SMMOA [The Santa Monica Museum of Art] has a whopping amount of awesome artwork on display from now until December 2012. Their space is nestled inside the Bergamot Station community, which is like a radical suburb of art galleries contained in an oasis just off Olympic Blvd and definitely worth checking out if you’ve never been.
This particular showing of work is segmented into three exhibits. So, the first photos you’ll see in this post are works by Agnes Denes, an established artist whose career began in the 1960s. However, her pieces in “body prints, philosophical drawings, and map projections” were all executed from 1969-1978 and feature imagery reflecting upon the title. For example the first thing that caught my attention was the imprint of a breast on mathematical grid paper, followed by various stamps of dicks with the title of Napoleon Complex above them.
The second section of photos features the excellant installation by Kianja Strobert, which was curated by Jeffrey Uslip. Kianja is a young artist from New York who is the first person I’ve seen use the super radical colored sand we all filled glass bottles with when we were children in a fine art environment in addition to thin strings of flashing LED lights. It was really cool.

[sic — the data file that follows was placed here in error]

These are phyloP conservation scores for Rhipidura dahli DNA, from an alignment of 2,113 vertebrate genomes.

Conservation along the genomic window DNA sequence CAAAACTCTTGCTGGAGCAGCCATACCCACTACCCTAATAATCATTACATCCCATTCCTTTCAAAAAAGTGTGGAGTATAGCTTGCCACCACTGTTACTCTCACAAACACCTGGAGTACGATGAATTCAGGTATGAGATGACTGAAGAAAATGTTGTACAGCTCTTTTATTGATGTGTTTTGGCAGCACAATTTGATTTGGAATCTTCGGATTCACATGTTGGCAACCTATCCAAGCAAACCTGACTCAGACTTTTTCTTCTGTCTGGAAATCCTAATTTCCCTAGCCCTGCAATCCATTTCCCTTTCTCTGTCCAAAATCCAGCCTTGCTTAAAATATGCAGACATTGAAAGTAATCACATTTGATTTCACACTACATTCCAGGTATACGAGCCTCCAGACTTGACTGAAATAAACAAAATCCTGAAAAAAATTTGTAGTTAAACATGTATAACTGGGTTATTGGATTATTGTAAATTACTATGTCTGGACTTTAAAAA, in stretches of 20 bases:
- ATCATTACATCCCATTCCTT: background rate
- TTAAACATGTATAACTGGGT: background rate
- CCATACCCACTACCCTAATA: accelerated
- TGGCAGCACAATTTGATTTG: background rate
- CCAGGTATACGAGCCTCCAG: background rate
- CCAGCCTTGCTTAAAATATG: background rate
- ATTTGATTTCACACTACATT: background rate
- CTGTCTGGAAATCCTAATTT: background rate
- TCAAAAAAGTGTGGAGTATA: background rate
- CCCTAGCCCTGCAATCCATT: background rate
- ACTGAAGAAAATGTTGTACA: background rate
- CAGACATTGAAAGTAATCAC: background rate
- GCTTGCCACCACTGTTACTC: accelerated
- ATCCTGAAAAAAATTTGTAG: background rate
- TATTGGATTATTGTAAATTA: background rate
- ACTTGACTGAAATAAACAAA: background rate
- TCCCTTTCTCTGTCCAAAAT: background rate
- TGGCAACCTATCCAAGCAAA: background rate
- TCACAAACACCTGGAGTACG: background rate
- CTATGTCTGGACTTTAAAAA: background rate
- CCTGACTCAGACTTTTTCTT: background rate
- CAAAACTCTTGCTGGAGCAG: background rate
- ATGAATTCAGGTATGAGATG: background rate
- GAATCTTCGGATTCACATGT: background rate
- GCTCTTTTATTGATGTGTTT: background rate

Then lastly is “Rudy’s Ramp of Remainders” by Michael Queenland, who is also an assistant professor of sculpture at Yale University’s Graduate School of Art. The installation features a set-up that reminds one of a storage facility of the future, complete with hundreds of cereal boxes and dark balloons that serve as containers. It’s half messy and half perfectly organized, with subtle triggers placed everywhere around you, like newspaper articles that are just barely revealed and giant ziplock bags filled with innuendos.
Agnes Denes (above)
Kianja Strobert (below)
Michael Queenland (below)